Schrödinger’s cat or shut up and calculate!

I have been recently reading through Meera Nanda’s article, “Intellectual Treason”.  I have prepared a general reply to that article which will be posted eventually in TMJ. Here I want to discuss a specific philosophical issue raised by Nanda.  The specific philosophical issue was raised by Nanda, probably inadvertently, in the following question:

 

Can we not say that modern science provides us a closer, a more approximate representation of nature which is more adequately supported by reason and logic?

 

Does modern science provide us a representation of nature? The question is a hotly contested one in Quantum Mechanics but also in General Relativity both of which were proposed in the twentieth century.

 

It is probably better and easier to start with General Relativity. Newtonian mechanics explains the planetary rotation around the Sun as due to a gravitational force between the planets and the Sun. This force, F, depends on the solar and planetary masses, M and m, respectively and on the distance between the Sun and the planets, R. The exact relationship is given by F=k(Mm)/(r2).  K is the gravitational constant. This simple equation explained most of the planetary motion and is widely used even nowadays in a variety of fields. Einstein, however, over turned the Newtonian paradigm in 1915 by introducing his General Relativity theory. According to Einstein there is no such thing as a gravitational force and planets rotate round the Sun due to the Sun distorting the local spacetime.  The success of the Newtonian Mechanics is due to the fact that the Newtonian force equation very closely matches the General Relativity equation for weak gravity. So it is clear that Newtonian mechanics is certainly not a representation of nature. Is Einstein’s General Relativity a representation of Nature, i.e., is spacetime really there in nature?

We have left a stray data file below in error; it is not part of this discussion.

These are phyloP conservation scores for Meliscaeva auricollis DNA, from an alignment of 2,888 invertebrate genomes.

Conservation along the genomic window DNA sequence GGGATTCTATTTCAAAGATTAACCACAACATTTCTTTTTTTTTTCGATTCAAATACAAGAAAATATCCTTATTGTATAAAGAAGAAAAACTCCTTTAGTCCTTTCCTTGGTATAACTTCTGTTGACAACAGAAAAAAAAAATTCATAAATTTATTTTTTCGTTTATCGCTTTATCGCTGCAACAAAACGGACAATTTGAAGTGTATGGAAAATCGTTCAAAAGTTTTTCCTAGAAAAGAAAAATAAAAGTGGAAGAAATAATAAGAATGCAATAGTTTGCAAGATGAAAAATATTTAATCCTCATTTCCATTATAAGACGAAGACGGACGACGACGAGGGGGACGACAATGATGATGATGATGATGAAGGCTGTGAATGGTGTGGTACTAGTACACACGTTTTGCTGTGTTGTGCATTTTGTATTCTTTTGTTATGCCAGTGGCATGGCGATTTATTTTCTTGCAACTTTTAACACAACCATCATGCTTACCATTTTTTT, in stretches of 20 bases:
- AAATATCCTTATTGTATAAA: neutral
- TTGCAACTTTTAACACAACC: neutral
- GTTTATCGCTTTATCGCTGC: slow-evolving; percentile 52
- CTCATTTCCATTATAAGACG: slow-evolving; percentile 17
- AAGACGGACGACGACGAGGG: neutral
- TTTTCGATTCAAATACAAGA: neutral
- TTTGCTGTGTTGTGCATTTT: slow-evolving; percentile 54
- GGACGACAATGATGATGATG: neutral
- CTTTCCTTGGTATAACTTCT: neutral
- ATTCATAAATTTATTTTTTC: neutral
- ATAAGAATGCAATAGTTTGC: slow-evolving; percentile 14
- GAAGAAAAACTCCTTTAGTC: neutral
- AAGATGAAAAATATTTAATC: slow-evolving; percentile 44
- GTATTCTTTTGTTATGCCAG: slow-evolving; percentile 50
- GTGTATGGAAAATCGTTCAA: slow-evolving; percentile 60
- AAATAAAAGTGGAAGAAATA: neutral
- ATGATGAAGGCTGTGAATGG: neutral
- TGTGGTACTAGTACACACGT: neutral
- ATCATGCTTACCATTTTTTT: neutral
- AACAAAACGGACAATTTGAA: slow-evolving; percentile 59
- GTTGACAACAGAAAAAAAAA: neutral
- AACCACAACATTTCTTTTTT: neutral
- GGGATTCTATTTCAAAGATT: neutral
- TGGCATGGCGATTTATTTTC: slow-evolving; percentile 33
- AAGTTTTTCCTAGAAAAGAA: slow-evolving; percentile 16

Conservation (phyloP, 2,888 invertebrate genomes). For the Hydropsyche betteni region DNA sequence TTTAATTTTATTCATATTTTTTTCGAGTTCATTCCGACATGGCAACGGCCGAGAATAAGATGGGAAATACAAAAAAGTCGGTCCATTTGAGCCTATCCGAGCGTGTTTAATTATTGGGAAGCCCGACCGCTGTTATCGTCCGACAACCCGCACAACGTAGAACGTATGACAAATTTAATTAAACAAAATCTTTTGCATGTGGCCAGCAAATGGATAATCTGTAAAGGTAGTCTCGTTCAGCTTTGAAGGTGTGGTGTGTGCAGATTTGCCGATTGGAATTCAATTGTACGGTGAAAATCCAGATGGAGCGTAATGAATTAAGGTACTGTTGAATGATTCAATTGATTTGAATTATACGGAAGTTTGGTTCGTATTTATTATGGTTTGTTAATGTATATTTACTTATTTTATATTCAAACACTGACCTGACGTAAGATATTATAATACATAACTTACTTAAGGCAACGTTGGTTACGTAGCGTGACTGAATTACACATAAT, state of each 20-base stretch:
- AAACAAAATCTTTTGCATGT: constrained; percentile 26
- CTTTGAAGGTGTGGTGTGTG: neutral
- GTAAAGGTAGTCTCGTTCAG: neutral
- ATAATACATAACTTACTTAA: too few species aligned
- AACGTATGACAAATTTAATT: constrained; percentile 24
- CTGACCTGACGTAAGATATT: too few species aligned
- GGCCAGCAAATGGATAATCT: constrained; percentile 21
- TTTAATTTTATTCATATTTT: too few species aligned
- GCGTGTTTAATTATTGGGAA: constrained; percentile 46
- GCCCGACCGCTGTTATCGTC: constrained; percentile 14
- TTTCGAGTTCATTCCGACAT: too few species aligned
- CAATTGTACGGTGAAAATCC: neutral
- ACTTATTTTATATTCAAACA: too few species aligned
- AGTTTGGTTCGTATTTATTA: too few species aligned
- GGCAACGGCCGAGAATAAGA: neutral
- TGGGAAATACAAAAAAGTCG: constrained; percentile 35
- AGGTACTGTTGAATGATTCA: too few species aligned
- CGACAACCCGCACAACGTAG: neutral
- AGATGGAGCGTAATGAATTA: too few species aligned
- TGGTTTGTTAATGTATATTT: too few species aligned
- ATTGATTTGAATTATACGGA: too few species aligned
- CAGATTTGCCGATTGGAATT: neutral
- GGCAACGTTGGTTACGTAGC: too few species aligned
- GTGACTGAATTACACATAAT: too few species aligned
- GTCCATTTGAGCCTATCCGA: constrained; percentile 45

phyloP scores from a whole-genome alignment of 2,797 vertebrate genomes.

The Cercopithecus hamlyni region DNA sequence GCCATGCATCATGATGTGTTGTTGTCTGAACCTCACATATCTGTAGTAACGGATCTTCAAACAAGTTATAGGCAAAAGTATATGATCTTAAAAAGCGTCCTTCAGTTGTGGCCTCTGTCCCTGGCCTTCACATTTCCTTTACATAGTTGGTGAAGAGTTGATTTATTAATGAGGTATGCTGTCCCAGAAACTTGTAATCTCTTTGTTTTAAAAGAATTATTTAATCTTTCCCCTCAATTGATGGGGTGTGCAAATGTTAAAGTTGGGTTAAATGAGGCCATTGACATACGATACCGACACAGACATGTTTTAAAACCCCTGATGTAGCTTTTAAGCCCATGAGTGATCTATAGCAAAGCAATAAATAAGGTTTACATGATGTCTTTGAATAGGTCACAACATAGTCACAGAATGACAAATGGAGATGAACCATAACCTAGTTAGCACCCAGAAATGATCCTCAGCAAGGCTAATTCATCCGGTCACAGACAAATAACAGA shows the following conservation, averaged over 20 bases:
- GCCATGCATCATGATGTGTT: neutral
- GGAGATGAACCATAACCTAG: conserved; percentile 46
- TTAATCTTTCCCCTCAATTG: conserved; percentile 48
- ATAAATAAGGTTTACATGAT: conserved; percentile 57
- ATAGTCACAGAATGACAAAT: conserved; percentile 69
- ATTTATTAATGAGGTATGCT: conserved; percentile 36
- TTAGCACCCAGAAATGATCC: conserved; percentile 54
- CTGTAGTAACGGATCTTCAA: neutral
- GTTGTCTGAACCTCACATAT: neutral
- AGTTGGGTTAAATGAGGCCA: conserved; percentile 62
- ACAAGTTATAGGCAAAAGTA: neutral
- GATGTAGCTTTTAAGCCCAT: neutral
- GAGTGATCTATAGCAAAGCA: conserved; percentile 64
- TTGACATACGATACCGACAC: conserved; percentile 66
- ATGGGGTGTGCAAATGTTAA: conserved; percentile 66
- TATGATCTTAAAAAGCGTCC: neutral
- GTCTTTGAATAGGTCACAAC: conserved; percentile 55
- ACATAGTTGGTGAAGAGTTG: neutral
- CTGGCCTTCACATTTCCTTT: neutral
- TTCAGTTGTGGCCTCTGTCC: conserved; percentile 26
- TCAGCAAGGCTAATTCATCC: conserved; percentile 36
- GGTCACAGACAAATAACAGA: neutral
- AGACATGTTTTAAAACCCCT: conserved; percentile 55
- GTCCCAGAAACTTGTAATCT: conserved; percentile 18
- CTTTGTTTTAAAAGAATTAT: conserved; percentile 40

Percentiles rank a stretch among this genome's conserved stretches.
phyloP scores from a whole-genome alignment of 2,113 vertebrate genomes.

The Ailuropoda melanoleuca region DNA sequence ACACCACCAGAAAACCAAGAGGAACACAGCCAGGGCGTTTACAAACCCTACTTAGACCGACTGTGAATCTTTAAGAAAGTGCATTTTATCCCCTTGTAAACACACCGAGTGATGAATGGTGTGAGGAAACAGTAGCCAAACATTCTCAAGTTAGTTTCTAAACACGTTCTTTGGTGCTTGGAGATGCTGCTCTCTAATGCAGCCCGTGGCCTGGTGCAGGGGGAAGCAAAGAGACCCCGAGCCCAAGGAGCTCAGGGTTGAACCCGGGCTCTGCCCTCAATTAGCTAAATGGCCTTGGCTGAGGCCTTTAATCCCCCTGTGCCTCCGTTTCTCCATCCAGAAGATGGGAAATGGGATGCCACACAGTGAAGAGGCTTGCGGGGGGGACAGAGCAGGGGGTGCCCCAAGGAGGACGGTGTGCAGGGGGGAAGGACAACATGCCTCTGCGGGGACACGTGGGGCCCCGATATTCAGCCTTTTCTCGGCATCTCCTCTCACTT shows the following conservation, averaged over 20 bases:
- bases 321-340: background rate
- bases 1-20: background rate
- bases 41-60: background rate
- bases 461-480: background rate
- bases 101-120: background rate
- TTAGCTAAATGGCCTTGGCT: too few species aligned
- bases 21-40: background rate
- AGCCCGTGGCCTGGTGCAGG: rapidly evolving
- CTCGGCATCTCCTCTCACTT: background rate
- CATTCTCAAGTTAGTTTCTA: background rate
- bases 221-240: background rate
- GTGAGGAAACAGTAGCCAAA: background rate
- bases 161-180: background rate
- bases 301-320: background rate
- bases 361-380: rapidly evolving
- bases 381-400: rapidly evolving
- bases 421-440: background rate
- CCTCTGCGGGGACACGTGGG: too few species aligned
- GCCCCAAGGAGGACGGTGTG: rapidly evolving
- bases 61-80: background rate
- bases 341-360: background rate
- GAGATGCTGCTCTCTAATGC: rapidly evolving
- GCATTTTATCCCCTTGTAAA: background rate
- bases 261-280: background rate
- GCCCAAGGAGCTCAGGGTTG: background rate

The question of representation is even more convoluted in Quantum Mechanics. I will discuss 2 examples here to make my point:

 

Example 1

According to non-relativistic Quantum Mechanics all fundamental particle like electrons, protons, quarks, atoms and molecules can be represented by wavefunctions which reside in a special mathematical space called Hilbert space. Hilbert space is a unitary, complex linear vector space. All the operators which represent Quantum Mechanical observables like energy and momentum operate on the wavefunctions in the Hilbert space. This approach has yielded good agreement with all experiments at least in theory. This raises the question as to whether the wavefunctions of the particles are representations of the particles or are the particles themselves. To understand the problem, think of human beings. We are made of electrons, protons, atoms etc. If the fundamental particles reside in the Hilbert space then we who are made up of these particles should also be residing in this Hilbert space. Have any of you seen a Hilbert space? After all if we are residing in it we should have seen it. So where is it? So is the wavefunction of an electron a representation of an electron?